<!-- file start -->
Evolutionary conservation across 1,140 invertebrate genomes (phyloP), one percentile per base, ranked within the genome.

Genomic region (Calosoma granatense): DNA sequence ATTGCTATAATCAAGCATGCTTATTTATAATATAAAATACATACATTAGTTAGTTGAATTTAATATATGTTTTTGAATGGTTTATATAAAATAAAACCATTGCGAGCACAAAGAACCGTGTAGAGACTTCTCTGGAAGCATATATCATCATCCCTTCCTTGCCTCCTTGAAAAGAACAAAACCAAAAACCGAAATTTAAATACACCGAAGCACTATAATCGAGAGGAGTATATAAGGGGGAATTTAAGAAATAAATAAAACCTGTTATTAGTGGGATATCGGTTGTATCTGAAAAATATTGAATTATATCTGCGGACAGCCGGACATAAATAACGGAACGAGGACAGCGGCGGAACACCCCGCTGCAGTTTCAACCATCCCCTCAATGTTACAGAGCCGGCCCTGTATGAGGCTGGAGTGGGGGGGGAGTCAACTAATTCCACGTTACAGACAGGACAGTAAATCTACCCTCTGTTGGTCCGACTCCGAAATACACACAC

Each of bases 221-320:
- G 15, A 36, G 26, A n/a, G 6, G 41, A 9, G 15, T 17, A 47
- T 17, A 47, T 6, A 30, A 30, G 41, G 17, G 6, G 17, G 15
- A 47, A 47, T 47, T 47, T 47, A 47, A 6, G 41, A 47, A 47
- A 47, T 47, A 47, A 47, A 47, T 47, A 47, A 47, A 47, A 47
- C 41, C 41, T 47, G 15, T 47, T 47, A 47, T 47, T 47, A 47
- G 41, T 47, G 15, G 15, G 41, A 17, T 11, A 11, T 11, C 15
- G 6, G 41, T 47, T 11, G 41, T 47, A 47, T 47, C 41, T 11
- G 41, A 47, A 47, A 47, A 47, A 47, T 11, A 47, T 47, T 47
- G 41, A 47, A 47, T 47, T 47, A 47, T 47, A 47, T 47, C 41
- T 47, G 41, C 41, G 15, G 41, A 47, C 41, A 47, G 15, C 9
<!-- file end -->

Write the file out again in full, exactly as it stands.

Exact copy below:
Evolutionary conservation across 1,140 invertebrate genomes (phyloP), one percentile per base, ranked within the genome.

Genomic region (Calosoma granatense): DNA sequence ATTGCTATAATCAAGCATGCTTATTTATAATATAAAATACATACATTAGTTAGTTGAATTTAATATATGTTTTTGAATGGTTTATATAAAATAAAACCATTGCGAGCACAAAGAACCGTGTAGAGACTTCTCTGGAAGCATATATCATCATCCCTTCCTTGCCTCCTTGAAAAGAACAAAACCAAAAACCGAAATTTAAATACACCGAAGCACTATAATCGAGAGGAGTATATAAGGGGGAATTTAAGAAATAAATAAAACCTGTTATTAGTGGGATATCGGTTGTATCTGAAAAATATTGAATTATATCTGCGGACAGCCGGACATAAATAACGGAACGAGGACAGCGGCGGAACACCCCGCTGCAGTTTCAACCATCCCCTCAATGTTACAGAGCCGGCCCTGTATGAGGCTGGAGTGGGGGGGGAGTCAACTAATTCCACGTTACAGACAGGACAGTAAATCTACCCTCTGTTGGTCCGACTCCGAAATACACACAC

Each of bases 221-320:
- G 15, A 36, G 26, A n/a, G 6, G 41, A 9, G 15, T 17, A 47
- T 17, A 47, T 6, A 30, A 30, G 41, G 17, G 6, G 17, G 15
- A 47, A 47, T 47, T 47, T 47, A 47, A 6, G 41, A 47, A 47
- A 47, T 47, A 47, A 47, A 47, T 47, A 47, A 47, A 47, A 47
- C 41, C 41, T 47, G 15, T 47, T 47, A 47, T 47, T 47, A 47
- G 41, T 47, G 15, G 15, G 41, A 17, T 11, A 11, T 11, C 15
- G 6, G 41, T 47, T 11, G 41, T 47, A 47, T 47, C 41, T 11
- G 41, A 47, A 47, A 47, A 47, A 47, T 11, A 47, T 47, T 47
- G 41, A 47, A 47, T 47, T 47, A 47, T 47, A 47, T 47, C 41
- T 47, G 41, C 41, G 15, G 41, A 47, C 41, A 47, G 15, C 9